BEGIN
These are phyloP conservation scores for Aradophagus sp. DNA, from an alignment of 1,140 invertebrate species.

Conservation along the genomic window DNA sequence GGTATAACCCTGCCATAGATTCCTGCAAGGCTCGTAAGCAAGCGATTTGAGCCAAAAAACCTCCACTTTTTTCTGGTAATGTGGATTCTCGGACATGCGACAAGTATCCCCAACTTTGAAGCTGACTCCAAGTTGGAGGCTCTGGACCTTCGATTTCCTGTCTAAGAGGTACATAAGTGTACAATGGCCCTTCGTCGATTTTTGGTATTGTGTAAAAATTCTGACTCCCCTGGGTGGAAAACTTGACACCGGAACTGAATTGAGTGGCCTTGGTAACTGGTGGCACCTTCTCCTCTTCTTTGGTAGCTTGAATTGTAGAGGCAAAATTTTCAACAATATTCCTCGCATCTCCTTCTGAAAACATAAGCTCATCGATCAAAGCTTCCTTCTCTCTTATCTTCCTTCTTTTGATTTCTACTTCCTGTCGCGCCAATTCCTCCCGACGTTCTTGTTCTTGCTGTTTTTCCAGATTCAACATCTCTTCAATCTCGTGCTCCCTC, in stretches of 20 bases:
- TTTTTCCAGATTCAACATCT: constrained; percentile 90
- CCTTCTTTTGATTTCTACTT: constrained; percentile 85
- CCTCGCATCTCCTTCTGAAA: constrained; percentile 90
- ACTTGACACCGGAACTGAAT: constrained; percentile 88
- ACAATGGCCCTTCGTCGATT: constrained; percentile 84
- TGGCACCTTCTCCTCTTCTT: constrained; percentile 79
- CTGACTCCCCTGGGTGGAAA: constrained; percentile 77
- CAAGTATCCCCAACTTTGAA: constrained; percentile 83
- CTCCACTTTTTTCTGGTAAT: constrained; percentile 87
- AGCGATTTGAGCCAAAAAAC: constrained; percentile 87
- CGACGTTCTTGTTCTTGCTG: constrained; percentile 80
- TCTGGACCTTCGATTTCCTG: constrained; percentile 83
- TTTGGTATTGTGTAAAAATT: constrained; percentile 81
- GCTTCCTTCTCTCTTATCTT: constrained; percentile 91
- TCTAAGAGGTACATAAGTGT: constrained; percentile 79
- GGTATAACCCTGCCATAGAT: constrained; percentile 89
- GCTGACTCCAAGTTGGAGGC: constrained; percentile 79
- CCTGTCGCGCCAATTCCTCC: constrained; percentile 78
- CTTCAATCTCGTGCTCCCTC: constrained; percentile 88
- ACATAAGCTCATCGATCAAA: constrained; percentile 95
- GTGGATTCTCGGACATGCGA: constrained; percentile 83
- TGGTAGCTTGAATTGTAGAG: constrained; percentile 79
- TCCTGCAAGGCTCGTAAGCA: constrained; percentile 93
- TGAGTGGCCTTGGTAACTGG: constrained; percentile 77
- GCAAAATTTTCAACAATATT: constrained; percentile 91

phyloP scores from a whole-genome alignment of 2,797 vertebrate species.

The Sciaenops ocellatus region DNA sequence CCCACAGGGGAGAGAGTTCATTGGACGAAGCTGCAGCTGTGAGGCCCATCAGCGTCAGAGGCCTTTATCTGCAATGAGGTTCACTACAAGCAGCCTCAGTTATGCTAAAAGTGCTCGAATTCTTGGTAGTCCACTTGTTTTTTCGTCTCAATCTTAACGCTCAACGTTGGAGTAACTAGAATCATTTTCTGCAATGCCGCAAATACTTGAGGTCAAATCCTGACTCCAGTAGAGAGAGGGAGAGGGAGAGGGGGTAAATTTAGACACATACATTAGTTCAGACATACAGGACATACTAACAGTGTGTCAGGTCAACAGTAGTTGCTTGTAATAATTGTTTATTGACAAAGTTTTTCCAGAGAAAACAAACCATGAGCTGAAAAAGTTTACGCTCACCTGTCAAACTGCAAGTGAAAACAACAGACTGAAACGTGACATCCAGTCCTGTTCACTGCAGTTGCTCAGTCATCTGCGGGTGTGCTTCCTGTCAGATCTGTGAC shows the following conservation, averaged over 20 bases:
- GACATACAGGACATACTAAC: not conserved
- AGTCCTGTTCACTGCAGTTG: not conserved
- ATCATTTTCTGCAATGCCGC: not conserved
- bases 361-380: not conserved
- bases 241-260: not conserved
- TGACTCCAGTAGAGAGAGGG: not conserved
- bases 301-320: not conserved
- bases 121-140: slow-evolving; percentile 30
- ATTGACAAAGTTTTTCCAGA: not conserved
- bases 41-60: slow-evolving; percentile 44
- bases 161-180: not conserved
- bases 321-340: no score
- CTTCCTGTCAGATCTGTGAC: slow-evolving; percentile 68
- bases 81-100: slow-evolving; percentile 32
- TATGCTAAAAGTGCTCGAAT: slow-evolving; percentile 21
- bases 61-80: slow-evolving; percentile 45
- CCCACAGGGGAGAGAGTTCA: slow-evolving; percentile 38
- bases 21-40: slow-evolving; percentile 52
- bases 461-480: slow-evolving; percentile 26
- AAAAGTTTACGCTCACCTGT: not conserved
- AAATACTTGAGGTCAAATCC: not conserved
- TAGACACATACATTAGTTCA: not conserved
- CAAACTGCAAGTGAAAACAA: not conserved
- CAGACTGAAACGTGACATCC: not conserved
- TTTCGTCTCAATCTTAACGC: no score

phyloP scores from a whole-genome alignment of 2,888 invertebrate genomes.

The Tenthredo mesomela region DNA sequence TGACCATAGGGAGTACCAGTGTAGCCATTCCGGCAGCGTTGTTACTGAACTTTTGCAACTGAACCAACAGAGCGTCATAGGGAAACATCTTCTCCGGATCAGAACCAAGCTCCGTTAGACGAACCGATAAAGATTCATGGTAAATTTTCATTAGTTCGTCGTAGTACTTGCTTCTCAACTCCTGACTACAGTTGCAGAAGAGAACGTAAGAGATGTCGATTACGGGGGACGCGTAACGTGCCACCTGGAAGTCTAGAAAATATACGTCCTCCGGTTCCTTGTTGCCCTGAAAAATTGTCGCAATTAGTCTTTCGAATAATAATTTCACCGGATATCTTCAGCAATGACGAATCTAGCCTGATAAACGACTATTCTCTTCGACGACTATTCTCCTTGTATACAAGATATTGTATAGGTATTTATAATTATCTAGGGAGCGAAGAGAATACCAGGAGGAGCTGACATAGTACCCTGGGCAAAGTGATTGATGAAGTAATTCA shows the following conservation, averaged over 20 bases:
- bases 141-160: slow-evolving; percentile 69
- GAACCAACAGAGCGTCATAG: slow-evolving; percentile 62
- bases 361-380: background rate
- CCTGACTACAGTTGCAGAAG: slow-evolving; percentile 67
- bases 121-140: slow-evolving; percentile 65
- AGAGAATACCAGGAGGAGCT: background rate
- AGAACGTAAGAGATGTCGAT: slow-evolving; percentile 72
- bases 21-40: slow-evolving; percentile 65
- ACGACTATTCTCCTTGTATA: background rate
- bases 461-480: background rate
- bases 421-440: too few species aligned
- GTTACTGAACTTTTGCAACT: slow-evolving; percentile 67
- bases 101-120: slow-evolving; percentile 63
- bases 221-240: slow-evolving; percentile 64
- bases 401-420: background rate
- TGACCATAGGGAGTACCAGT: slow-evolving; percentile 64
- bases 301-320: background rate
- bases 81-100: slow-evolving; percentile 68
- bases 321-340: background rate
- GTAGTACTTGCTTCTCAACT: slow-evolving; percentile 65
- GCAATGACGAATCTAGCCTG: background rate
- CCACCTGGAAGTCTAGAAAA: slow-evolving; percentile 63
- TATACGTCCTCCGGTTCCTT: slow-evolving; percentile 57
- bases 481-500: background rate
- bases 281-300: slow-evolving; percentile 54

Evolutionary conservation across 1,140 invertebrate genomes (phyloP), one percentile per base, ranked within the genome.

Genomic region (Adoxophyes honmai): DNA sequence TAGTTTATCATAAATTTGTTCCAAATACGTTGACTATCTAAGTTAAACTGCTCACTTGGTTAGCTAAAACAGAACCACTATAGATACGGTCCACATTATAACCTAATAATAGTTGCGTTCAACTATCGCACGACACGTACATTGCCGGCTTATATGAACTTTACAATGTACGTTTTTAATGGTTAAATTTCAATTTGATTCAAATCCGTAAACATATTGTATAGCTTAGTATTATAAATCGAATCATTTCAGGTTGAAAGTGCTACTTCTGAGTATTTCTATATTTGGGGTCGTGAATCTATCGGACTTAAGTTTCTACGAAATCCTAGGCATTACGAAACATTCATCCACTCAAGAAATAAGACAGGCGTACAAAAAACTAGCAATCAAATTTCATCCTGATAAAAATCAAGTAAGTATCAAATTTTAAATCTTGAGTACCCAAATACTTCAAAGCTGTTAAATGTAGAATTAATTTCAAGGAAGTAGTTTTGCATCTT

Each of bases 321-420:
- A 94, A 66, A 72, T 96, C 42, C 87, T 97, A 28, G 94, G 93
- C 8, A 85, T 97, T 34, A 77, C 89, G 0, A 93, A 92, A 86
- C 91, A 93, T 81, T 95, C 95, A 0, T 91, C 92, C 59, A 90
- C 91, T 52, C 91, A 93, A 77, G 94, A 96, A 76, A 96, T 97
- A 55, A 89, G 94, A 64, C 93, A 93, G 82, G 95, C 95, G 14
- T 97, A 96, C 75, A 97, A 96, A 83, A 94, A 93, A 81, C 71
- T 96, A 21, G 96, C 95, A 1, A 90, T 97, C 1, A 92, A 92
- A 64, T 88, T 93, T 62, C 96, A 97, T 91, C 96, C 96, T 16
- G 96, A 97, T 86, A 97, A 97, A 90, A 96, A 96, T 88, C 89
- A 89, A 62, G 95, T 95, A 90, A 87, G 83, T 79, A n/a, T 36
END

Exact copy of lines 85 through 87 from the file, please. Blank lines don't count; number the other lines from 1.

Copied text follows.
- A 94, A 66, A 72, T 96, C 42, C 87, T 97, A 28, G 94, G 93
- C 8, A 85, T 97, T 34, A 77, C 89, G 0, A 93, A 92, A 86
- C 91, A 93, T 81, T 95, C 95, A 0, T 91, C 92, C 59, A 90